Nelson County fulfilled that requirement when it created the Bardstown-Nelson County Ethics Board with appointments from Nelson Fiscal Court, the city of Bardstown, the city of Fairfield and two joint appointments from Fiscal Court and Bardstown City Council.

  • To the editor:

    While economic slow-downs and recessions are never a good thing, they do bring an opportunity for people to reflect on their financials, values, faith, goals, relationships, and a wide array of other things in their lives. The reality for most people is this is a stressful time, with many threats and dangers to their security and well being. It is also a time of great opportunity to explore new ideas and projects.

  • To the editor:

  • When I moved back to Kentucky two years ago, my friend Melakee gave me some knitting needles and yarn as a going-away gift. Mel not only knits elaborate sweaters, hats, scarves and just about anything else that can be knitted, she also spins her own yarn. I had been wanting to learn to knit, but I never got around to it when I lived in Maryland. So Mel sent the basics to Kentucky with me.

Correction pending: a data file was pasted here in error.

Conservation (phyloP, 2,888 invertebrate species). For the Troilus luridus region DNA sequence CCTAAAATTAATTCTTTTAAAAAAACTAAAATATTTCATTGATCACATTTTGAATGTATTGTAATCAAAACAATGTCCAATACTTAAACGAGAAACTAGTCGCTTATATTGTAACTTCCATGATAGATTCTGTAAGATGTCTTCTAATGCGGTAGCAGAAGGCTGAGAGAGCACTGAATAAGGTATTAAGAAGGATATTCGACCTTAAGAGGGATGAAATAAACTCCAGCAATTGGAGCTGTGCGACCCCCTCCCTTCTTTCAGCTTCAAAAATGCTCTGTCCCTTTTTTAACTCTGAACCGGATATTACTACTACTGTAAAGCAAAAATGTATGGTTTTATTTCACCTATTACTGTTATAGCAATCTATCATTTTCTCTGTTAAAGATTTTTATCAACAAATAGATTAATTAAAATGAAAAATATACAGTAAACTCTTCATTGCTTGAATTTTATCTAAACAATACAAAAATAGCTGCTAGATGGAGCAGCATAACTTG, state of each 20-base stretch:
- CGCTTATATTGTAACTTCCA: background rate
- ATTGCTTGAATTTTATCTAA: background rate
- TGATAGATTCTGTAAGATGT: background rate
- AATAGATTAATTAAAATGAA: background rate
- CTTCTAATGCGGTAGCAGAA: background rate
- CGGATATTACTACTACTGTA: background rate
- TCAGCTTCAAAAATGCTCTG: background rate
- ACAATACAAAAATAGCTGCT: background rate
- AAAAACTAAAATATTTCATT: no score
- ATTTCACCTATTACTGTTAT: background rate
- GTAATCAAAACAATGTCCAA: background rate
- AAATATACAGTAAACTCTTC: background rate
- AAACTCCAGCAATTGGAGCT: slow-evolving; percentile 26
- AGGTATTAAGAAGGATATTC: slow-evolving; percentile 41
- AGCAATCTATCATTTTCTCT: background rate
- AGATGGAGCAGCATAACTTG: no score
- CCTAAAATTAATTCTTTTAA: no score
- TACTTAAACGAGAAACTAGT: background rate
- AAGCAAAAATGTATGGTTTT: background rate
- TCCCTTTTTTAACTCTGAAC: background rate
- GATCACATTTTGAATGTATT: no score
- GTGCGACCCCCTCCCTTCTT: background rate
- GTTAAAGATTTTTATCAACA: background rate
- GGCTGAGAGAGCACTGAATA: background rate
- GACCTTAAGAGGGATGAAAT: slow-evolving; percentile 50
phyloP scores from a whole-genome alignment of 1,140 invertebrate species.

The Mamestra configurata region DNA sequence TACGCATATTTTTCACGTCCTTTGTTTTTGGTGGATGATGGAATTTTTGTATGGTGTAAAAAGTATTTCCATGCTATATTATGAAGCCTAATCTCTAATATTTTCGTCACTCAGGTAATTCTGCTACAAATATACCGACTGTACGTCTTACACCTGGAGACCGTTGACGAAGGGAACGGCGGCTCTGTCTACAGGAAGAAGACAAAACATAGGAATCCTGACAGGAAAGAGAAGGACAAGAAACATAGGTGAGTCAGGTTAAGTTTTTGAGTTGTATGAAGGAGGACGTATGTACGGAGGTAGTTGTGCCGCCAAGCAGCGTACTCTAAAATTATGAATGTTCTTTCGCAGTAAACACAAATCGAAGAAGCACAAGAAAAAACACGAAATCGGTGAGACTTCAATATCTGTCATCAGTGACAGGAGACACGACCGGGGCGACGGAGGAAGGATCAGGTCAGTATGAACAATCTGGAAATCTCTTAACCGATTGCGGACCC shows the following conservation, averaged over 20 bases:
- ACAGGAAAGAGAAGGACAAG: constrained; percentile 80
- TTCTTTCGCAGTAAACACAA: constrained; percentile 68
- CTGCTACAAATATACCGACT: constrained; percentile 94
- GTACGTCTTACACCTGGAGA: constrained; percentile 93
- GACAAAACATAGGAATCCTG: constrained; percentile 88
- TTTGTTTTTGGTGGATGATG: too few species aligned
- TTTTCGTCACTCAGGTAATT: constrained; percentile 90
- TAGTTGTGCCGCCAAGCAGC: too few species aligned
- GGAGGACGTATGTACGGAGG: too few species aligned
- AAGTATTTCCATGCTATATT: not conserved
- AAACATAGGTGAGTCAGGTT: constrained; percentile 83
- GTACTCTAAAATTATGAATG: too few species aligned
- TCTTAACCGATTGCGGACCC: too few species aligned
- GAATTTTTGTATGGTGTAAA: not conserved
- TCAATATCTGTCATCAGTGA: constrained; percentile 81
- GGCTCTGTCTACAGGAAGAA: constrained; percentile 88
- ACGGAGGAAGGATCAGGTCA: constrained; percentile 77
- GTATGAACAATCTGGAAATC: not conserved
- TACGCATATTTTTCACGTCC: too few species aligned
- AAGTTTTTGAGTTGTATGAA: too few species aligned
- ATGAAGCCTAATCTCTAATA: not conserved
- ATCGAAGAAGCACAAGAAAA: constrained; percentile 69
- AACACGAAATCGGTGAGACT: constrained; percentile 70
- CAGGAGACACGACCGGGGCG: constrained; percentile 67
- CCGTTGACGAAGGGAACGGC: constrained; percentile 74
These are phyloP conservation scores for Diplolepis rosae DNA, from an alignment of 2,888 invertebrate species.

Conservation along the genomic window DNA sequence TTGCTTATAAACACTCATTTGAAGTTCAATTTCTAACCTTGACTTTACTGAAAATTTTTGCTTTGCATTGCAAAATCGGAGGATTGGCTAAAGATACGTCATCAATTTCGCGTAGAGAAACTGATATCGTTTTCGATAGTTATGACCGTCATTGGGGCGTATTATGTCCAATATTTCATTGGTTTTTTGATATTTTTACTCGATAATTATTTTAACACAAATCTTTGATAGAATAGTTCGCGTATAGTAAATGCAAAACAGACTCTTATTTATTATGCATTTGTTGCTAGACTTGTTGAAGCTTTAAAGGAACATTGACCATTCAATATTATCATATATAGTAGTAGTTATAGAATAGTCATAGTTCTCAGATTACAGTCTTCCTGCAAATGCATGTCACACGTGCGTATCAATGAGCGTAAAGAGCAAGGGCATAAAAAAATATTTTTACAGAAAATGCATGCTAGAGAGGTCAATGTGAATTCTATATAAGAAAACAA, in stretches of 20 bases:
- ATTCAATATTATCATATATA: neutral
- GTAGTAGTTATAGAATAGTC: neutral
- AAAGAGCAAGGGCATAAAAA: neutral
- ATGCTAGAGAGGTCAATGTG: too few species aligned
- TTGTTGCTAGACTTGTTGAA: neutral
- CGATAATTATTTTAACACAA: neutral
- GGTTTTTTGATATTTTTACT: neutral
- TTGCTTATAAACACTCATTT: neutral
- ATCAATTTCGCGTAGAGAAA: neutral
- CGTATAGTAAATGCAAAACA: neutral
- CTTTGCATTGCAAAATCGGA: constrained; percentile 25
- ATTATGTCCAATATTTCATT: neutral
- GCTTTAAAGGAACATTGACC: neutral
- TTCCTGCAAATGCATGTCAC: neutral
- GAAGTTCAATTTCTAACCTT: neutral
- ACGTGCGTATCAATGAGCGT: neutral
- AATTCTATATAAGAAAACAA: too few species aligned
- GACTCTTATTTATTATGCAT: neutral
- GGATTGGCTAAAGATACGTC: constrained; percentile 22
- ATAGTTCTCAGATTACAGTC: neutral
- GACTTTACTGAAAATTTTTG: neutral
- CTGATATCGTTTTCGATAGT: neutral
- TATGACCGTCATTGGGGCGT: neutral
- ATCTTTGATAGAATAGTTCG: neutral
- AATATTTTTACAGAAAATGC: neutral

• Last year, this community lost 10 people in a house fire. Six of those were children.

    It was the most tragic loss of life in recent decades and still brings to mind the danger and ferocity fire can have on even the most innocent of our citizens.

    Fire doesn’t play favorites and is not forgiving. It can bring a tragic end quickly and with a great amount of intensity.